Objective Organisational change may negatively affect employees’ health and social capital. This study examined the magnitude of mediated effects from organisational change through social capital on long-term sickness absence (LSA) among public hospital workers.
Method In March 2014, 26.209 workers employed through January-December 2013 in the Capital Region of Denmark received a work-environment survey assessing social capital (84% responded). Social capital, measured using 8 self-reported items (collaboration, trust, and organisational justice) ranging 0-5/0-7 (low-high), was aggregated on work-unit level and categorised into quartiles. Organisational change (e.g., merger, layoff(s), and relocation) during July-December 2013 were recorded via surveys sent to all managers (58% responded). Monthly sickness-absence data of 2014 were obtained from regional salary registries (LSA:>28 days). Mediation was assessed using natural effects models nested on January-September 2014 and estimated the natural direct, indirect, and total effects from organisational change on LSA via social capital adjusting for age, gender, work-unit size, occupation, child- and health-proxies.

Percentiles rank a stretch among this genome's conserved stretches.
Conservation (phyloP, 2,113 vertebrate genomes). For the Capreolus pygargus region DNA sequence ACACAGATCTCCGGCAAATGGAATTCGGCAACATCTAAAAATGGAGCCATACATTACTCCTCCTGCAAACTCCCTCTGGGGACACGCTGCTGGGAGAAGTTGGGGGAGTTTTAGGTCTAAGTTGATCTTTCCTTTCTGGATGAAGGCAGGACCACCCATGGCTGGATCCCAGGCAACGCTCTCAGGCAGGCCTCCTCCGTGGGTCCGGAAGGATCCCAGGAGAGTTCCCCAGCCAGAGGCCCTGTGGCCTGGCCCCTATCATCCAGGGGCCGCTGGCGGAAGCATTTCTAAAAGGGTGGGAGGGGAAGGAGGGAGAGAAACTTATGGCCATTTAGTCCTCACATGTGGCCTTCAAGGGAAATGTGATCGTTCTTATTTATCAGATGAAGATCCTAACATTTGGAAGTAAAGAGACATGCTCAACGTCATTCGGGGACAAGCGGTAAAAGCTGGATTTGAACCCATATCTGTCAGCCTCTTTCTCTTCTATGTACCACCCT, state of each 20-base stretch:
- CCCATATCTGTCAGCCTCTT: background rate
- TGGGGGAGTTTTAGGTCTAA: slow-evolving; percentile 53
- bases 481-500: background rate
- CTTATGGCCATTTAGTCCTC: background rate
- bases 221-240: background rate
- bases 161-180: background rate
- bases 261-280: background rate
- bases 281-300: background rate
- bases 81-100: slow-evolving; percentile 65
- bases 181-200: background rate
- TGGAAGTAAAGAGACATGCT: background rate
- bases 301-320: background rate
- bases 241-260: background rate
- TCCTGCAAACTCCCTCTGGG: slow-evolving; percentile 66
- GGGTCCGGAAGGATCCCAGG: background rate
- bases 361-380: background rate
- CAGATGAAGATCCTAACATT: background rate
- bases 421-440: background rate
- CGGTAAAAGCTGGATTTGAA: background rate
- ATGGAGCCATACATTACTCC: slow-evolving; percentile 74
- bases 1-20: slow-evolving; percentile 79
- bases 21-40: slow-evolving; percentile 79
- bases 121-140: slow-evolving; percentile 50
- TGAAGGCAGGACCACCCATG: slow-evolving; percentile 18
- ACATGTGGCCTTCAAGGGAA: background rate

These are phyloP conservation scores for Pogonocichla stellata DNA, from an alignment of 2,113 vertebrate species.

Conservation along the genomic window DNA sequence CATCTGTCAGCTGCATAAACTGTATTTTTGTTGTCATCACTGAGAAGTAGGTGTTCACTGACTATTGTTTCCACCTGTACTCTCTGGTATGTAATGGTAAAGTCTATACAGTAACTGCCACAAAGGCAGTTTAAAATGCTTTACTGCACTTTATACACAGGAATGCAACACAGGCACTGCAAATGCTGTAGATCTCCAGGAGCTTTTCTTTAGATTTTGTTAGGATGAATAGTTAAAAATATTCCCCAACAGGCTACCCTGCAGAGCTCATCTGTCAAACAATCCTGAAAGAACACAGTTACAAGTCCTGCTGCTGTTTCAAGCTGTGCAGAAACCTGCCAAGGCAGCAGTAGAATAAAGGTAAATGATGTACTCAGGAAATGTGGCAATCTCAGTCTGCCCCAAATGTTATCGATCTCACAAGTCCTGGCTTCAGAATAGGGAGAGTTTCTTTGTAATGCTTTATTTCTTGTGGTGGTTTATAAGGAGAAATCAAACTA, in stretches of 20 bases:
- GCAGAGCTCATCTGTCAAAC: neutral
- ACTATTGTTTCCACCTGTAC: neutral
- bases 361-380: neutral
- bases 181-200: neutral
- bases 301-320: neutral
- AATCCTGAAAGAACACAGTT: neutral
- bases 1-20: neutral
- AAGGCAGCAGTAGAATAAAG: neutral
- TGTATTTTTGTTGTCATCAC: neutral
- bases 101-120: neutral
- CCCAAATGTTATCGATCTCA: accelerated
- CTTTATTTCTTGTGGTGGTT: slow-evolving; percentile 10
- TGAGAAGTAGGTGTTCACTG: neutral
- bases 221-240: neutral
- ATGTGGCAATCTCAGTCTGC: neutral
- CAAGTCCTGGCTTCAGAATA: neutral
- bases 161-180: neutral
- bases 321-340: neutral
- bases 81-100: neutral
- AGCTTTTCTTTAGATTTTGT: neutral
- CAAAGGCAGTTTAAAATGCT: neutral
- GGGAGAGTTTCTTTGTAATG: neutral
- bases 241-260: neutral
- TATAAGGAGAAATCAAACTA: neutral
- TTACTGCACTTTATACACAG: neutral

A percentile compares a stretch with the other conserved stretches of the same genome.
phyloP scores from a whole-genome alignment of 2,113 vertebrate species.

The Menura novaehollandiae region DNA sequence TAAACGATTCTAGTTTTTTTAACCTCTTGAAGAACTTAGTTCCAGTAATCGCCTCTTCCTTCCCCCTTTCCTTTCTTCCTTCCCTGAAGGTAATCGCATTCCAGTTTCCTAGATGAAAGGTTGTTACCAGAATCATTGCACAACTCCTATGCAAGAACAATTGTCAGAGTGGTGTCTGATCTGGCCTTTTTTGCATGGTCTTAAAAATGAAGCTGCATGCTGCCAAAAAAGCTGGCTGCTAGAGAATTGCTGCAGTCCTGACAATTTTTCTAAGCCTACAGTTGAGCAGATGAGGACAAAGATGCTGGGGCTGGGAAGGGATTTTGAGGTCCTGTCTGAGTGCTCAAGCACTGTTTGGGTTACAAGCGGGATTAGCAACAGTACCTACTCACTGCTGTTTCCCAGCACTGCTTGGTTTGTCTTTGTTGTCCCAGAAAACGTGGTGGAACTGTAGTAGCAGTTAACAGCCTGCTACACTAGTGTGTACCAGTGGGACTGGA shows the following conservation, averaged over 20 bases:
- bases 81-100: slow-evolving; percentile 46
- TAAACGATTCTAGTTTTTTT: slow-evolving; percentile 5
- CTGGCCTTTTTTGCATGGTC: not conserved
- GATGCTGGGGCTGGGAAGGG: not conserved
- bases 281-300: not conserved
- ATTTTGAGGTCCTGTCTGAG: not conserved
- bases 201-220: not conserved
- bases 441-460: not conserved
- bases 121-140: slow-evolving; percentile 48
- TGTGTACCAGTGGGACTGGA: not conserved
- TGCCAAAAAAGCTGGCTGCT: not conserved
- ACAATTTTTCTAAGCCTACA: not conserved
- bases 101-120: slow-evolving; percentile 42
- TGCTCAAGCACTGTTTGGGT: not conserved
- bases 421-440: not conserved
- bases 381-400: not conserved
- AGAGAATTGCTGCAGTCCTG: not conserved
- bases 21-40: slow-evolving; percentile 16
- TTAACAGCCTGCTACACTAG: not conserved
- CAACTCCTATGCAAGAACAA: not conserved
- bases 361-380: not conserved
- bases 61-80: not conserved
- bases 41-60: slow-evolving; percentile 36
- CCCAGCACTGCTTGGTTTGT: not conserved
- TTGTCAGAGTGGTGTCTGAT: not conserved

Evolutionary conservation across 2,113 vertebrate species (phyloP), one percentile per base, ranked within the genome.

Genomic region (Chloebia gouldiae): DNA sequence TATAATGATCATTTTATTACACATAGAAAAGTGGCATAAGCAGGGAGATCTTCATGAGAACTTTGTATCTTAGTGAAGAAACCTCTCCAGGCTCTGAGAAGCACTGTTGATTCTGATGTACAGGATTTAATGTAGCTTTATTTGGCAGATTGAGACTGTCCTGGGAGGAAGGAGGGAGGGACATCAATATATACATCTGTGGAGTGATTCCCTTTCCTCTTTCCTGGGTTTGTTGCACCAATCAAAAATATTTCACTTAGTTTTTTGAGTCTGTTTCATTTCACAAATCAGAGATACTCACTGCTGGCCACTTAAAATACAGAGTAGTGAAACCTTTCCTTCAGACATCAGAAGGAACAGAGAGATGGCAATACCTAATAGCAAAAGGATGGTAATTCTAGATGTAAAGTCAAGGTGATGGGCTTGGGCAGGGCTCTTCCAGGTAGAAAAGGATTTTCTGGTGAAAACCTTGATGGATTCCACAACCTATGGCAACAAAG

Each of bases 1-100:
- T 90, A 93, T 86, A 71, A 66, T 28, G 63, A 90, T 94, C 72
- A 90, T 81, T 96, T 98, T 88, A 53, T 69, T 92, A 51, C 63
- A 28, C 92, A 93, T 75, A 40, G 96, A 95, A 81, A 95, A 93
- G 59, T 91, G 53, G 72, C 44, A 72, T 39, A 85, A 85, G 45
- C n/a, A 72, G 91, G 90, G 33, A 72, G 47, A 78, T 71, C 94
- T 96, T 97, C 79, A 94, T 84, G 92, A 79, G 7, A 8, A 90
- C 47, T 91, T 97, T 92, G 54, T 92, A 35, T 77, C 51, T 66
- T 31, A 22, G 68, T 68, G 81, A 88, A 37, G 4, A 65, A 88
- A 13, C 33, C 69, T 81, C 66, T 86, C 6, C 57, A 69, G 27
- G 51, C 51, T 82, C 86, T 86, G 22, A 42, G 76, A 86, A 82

Results Exposure to merger or layoff(s) yielded significant adverse direct effects (OR 1.33, 95% CI 1.12–1.58 and OR 1.15, 95% CI 1.01–1.30, respectively) and adverse indirect effects via social capital (OR 1.04, 95% CI 1.02–1.06 and OR 1.04, 95% CI 1.03–1.05, respectively) on LSA (total effects: OR 1.38, 95% CI 1.17–1.64 and OR 1.19, 95% CI 1.05–1.36, respectively).
Surprisingly, exposure to relocation showed a protective direct effect (OR 0.73, 95% CI 0.58–0.91), but a significant adverse indirect effect (OR 1.01, 95% CI 1.00–1.03) on LSA (total effect: OR 0.74, 95% CI 0.52–0.92).
Conclusion Social capital potentially mediates adverse effects from organisational change on LSA.